Once your resume gets your foot in the door, the next step is preparing for the interview. A key element to interview success is choosing appropriate clothing.
In the past, suitable interview attire for women was traditionally limited to a choice between pantsuits or skirts, but with more women holding lead positions in business and an overall push for an equal playing field between genders, this perspective has become outdated and women have many more options available to them.
This doesn’t mean that the pantsuit versus skirt debate is obsolete though, as there are still many industries that subscribe to traditional standards regarding interview clothes for women. So, as a woman preparing for an interview, what should you wear?
Interview Attire for Women: Pantsuits vs. Skirts
For instance, a skirt or a pantsuit would be anathema to a tech start-up in Silicon Valley where the CEO arrives in jeans and a hoodie on a daily basis. On the other hand, a large corporate financial firm would frown on anything so informal, and a fashion house would have its own set of outside-the-box expectations.
Needless to say, there are still some cases when the question of pantsuits or skirts is relevant when choosing interview clothes for women. If you are preparing for an interview with a company in a conservative industry or you will be meeting with someone from older generations, traditional expectations may still be at play. In this case, skirts are almost always the safest option, but it can help to prepare by visiting the company’s website or social media pages before the interview to get an idea of the company standard.
If wearing a skirt makes you feel uncomfortable, a pantsuit is a good alternative. During the interview, attire for women can have an impact on confidence. Choosing a pantsuit lets you maintain a traditional professional appearance without sacrificing your comfort level, which can reduce anxiety and help you focus on the interview.
Business Casual Interview Attire for Women
If you choose to wear a skirt or pantsuit, you can update the look with a button up shirt in a fun color. Stick to lighter shades and make sure the color you choose is complementary to the rest of your appearance. Bold patterns look great under suit jackets, but avoid anything too bold like animal prints. You can also try different fabrics, such as silk, to add some texture.
If you’re interviewing at a less conservative company or one that values creativity, a statement dress paired with a complementary blazer or a pair of slacks with a styled blouse can give your look a professional, but interesting touch. A blouse or button-up shirt under a V-neck sweater looks great with dress pants or a skirt. Remember to always wear pantyhose or tights with your skirt or dress, and make sure the length is professional.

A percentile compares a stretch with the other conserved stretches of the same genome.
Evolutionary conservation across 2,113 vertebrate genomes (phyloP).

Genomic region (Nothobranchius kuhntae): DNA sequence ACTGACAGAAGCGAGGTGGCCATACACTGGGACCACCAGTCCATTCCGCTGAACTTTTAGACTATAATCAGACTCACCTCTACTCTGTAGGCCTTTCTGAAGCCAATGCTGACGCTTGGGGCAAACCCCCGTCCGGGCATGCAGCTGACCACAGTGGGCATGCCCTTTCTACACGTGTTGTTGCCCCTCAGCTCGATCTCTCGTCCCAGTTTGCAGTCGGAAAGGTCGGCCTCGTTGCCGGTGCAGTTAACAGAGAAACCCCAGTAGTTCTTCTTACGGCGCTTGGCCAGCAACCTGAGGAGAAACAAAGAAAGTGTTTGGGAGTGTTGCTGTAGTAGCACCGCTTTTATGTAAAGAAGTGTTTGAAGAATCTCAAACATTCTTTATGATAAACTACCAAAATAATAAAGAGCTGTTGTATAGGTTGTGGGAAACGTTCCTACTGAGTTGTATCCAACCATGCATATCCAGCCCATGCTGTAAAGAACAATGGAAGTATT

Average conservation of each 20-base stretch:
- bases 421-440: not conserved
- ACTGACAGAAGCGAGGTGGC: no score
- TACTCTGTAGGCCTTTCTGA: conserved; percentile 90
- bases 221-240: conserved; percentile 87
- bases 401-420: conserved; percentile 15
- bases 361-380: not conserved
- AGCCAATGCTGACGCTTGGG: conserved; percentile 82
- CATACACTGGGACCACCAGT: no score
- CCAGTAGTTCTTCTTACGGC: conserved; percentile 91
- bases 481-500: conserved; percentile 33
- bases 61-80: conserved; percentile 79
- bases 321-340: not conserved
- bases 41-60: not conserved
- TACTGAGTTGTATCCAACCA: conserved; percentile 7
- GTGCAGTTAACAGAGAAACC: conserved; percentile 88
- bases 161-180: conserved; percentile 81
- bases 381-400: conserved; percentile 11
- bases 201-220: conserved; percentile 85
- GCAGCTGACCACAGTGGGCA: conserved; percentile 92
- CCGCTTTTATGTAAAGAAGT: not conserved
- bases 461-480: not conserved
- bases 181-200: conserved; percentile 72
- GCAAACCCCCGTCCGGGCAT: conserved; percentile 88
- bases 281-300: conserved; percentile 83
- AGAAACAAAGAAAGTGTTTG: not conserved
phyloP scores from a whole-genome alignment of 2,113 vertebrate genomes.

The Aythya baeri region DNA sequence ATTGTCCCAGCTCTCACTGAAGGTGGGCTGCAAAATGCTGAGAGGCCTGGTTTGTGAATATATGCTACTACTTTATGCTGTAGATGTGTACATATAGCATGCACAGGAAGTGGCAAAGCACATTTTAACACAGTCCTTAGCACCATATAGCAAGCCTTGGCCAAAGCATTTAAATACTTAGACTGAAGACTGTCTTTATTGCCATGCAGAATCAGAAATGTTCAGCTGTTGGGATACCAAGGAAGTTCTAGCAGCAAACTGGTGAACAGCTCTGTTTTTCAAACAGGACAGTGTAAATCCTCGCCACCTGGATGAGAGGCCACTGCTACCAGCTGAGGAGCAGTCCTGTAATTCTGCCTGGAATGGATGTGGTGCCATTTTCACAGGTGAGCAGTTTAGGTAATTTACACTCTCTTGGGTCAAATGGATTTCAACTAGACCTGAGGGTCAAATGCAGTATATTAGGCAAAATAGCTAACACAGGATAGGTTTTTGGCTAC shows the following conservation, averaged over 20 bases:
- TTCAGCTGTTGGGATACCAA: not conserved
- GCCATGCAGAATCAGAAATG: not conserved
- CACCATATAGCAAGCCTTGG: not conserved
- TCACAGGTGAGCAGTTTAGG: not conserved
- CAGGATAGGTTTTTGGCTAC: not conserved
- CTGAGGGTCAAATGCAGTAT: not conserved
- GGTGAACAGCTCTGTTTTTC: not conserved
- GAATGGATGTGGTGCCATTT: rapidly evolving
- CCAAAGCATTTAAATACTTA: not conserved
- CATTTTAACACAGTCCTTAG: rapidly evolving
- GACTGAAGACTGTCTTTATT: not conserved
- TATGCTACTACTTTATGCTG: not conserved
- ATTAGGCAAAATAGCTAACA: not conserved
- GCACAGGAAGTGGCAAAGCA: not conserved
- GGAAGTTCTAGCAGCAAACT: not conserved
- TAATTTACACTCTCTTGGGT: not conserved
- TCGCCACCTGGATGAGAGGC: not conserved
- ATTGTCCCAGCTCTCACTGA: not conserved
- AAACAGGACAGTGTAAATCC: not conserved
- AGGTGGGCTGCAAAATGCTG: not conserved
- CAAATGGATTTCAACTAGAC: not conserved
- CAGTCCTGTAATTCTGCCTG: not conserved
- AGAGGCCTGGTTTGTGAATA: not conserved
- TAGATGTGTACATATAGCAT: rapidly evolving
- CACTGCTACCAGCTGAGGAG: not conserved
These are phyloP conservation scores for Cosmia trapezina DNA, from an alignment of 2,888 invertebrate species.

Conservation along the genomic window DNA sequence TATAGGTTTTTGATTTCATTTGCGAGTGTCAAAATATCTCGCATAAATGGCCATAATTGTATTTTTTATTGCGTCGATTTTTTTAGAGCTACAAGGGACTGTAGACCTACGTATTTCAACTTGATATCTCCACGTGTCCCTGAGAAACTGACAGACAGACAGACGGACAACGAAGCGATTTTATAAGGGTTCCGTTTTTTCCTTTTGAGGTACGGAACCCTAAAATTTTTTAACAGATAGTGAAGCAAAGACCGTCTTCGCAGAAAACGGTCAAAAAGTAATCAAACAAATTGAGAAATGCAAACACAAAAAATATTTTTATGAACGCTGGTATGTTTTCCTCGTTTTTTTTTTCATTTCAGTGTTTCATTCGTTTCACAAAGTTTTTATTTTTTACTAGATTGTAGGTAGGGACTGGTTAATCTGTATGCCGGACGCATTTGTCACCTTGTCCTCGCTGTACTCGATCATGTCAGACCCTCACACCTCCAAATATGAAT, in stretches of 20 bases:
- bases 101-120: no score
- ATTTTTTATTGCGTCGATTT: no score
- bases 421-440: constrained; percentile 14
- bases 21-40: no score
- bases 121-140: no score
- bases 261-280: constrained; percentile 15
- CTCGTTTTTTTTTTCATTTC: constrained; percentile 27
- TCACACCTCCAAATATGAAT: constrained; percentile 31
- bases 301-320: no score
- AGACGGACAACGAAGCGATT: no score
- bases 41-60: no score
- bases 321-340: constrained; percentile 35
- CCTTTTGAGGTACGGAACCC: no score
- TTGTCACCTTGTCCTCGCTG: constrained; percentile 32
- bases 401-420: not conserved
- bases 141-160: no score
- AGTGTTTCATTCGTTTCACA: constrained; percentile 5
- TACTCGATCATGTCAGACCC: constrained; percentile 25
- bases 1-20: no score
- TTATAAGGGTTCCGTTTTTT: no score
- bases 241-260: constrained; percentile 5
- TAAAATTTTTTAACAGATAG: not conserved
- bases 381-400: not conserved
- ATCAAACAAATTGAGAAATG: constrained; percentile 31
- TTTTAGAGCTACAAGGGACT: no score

Spend some time choosing your accessories as well. If you want to wear heels, keep them on the shorter side and make sure they’re comfortable. Jewelry can add some color to an otherwise neutral ensemble, but keep it moderate and avoid anything that makes too much noise. Stay away from accessories that are overly shiny or flashy.
Interview Clothing Dos and Don’ts
Interview clothes for women aren’t limited to pantsuits or skirts, but there are still some standard rules to keep in mind.
- Do consider your industry. Interviewing for a position in the fashion industry will require a different look from what is expected on Wall Street.
- Do wear what makes you comfortable so you’re not distracted during the interview.
- Don’t dress too casually. Your clothes should be a reflection of your professionalism. Jeans and shorts are almost never appropriate.
- Do pay attention to detail. Make sure the outfit you choose is free of loose threads and missing buttons and that your shoes and accessories appear well kept.
- Don’t be afraid to play with color. It can flatter your appearance and increase your confidence.
- Don’t wear flashy clothing or accessories. Your clothes add to the first impression, but they shouldn’t dominate it. Don’t wear anything that will distract the interviewer from your responses.
- Do take the time to plan your outfit in advance. You don’t want to throw something together the day of the interview, and you do want to make sure you prepare a backup option.
Choosing an appropriate outfit is a crucial part of interview preparation and should be given careful consideration. Interview attire for women has come a long way, but the basic dos and don’ts are the same. Whatever you decide to wear, remember that you are there to showcase your qualifications so make sure your choice won’t be distracting to you or the interviewer. The best outfit for an interview is one that is comfortable, is professional, and gives you confidence.
Be sure to also read our article, When Job-Hunting: Dress for Success. Questions about some of the terminology used in this article? Get more information (definitions and links) on key college, career, and job-search terms by going to our Job-Seeker’s Glossary of Job-Hunting Terms and by reading our piece on how to write a resume.